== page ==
While Windham Hell have done an outstanding job in making this music, and the guitarwork is indeed excellent as stated, this does not come without a bit of a price (well, kinda). While everything on this album meshes perfectly, it's not hard to get a feeling of deja-vu when listening from time to time, as there are moments where it seems the artists were more concerned with the leads and solos than the music said leads and solos are to be played over. This isn't to say the underlying riffs aren't solid, however a lot of them have a very similar feel and style, which can make some of the songs seem somewhat monotone at times. While not as monotone as many other bands who are often accused of this, it's hard not to notice in the parts of the songs where the lead guitars are absent (which isn't very often, and doesn't take away from the overall experience to be fair). With the constantly evolving structures and leads these moments tend to not last very long, and just sorta pop up from time to time. Ultimately, it ties the album together as if the entire album is more one piece with various movements, rather than a collection of individual songs. I can see it being annoying for people who like to put albums on random, or only listen to single songs on playlists, but as long as this album is taken as a whole the odd 'recycled' riff should not be an issue.

Beyond the awe inspiring guitarwork (a force which clearly drives the band) it's pretty obvious the band are enjoying making music, and enjoy the horror film aspect of death metal in a wink and a nod sort of manner. This album contains quite a few samples from horror flicks all done in a half mocking style, which are a welcome addition. Most of them are accompanied by guitars or synth and have varying atmospheres to accompany them. Some are meant to seem creepy, others quite clearly comical. All these pieces add something to the overall feel of the album, entirely avoiding ever giving the idea that someone turned a would-be-comedian loose in the recording studio with random samples to sprinkle in liberally. Most of these samples are part of interludes of sorts (roughly 2 minute long tracks) without randomly coming in in the midst of songs where they don't belong, with all the rest that don't fall into this category coming in the 'hidden' final track. While not terribly artistically relative, it's a breath of fresh air to see someone can create good art without being so far up their own asses about their message that they can't have some fun while doing it. Indeed, it's nice to be able to listen to this album with friends and be able to have a good chuckle at the various samples (ex: in a British accent 'well, perhaps someone should call the local law enforcement officer,' {followed in an American accent by} 'STOP YOU SONS OF BITCHES, THIS IS THE POLICE,' in the outro track, seemingly at random) shortly after commenting on the music itself.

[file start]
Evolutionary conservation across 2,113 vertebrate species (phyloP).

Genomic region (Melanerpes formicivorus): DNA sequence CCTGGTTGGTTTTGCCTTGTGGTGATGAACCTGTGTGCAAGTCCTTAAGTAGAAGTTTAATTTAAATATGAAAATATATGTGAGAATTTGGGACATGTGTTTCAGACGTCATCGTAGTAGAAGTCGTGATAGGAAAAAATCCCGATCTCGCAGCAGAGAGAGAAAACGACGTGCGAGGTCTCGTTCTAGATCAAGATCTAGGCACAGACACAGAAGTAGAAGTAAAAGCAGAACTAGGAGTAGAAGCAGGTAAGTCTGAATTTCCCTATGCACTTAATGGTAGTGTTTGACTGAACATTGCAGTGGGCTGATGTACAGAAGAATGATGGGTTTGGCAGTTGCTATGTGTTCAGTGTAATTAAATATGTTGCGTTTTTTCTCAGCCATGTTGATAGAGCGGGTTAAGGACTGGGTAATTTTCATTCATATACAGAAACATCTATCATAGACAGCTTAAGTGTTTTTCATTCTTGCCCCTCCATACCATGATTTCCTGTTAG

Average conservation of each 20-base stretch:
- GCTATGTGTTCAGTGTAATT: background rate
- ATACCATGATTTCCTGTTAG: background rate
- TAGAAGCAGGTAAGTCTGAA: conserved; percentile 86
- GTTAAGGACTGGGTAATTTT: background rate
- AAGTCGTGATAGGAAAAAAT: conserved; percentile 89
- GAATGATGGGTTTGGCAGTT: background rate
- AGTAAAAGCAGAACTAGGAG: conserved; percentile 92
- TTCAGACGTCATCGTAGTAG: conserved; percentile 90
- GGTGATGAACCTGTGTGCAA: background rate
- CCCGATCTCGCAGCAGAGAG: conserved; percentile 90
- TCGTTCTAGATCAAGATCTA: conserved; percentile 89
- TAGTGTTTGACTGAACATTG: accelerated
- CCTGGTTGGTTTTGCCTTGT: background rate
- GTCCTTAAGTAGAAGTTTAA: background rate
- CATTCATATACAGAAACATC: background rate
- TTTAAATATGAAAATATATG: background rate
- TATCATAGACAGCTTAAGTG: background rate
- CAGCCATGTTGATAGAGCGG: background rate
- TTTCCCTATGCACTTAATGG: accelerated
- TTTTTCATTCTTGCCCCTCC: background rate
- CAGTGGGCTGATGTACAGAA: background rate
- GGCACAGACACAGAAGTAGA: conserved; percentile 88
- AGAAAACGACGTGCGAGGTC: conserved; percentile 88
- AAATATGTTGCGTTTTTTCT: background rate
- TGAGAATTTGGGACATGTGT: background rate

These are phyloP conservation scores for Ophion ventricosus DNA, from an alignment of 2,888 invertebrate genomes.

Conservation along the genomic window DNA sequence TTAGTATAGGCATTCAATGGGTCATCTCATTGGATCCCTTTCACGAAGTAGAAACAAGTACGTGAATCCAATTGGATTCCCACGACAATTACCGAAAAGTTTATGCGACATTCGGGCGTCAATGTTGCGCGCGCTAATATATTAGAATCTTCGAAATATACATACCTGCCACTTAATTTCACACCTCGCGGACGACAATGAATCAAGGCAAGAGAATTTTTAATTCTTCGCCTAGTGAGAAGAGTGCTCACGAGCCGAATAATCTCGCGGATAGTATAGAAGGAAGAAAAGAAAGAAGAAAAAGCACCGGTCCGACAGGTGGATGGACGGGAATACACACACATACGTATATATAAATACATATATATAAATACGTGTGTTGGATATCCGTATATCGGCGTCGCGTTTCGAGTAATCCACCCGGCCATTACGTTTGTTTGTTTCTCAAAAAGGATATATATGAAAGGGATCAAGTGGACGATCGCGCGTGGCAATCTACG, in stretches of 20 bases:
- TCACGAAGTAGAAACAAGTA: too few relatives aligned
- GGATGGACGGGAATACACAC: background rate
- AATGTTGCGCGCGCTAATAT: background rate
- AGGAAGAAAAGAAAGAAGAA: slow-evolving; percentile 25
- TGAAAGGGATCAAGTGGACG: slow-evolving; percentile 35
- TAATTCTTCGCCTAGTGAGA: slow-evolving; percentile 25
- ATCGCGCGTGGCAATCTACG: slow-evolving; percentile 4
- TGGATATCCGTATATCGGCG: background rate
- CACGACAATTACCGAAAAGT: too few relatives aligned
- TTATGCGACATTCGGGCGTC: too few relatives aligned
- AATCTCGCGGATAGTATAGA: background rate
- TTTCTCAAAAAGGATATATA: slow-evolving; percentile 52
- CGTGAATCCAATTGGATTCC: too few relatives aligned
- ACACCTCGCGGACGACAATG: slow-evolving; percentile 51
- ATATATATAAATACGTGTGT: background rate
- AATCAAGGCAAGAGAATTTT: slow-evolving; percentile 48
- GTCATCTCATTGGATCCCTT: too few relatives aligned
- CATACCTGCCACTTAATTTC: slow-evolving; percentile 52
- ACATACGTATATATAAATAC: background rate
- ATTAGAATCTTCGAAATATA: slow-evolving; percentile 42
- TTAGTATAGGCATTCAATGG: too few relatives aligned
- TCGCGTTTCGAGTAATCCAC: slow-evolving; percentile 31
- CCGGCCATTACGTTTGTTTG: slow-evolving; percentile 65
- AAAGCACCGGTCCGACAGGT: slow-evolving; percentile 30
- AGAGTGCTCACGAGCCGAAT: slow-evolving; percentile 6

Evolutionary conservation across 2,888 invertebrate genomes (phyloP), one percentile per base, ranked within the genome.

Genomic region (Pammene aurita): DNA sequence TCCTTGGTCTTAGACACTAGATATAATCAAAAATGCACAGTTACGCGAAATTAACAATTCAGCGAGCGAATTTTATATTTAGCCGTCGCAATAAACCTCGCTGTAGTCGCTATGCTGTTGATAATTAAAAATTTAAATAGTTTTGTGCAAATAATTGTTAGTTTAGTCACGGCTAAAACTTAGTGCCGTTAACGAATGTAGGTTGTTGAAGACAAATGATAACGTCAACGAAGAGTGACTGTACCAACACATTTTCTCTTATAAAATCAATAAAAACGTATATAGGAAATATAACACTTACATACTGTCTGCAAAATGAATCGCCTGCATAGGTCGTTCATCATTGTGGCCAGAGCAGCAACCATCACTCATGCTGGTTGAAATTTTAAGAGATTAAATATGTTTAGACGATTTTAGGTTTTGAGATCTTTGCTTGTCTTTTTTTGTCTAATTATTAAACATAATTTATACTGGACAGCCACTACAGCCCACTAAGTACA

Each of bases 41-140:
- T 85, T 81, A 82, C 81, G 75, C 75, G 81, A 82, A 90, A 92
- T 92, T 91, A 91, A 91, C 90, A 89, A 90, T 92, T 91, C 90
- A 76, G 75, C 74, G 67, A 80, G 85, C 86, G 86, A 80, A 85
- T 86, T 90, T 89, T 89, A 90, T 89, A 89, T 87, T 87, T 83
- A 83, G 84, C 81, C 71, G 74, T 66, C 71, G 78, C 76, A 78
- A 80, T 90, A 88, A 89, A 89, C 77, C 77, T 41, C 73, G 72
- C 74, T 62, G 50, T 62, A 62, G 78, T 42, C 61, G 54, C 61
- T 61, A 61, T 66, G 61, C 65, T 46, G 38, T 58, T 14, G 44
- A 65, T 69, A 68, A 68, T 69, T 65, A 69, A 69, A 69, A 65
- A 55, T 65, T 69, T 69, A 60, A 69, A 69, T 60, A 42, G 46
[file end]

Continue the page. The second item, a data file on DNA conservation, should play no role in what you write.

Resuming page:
While it's almost gotten to the point of being a headache having to listen to metalheads, nihilists, and whomever else has watched 'Fantasia' more than once try to legitimize various artists/albums by blithering on about classical music, it's nice to actually be able to find something that quite clearly is the result of musicians taking direct influence from great composers and applying it to the metal genre. This band quite clearly is highly influenced by the works of Bach and Vivaldi and it shows, without simply being a translation of the style into a different aesthetic. These is a melding of death metal with classical done with the utmost care and precision creating something well worth the listen for anyone who can appreciate either genre. Its creation of atmosphere that ranges from haunting to outright joyful is of the highest caliber, and comes highly recommended to say the least. Aside from the somewhat pointless ambient 'outro' track, this album is from start to finish top notch, and no one should be without it.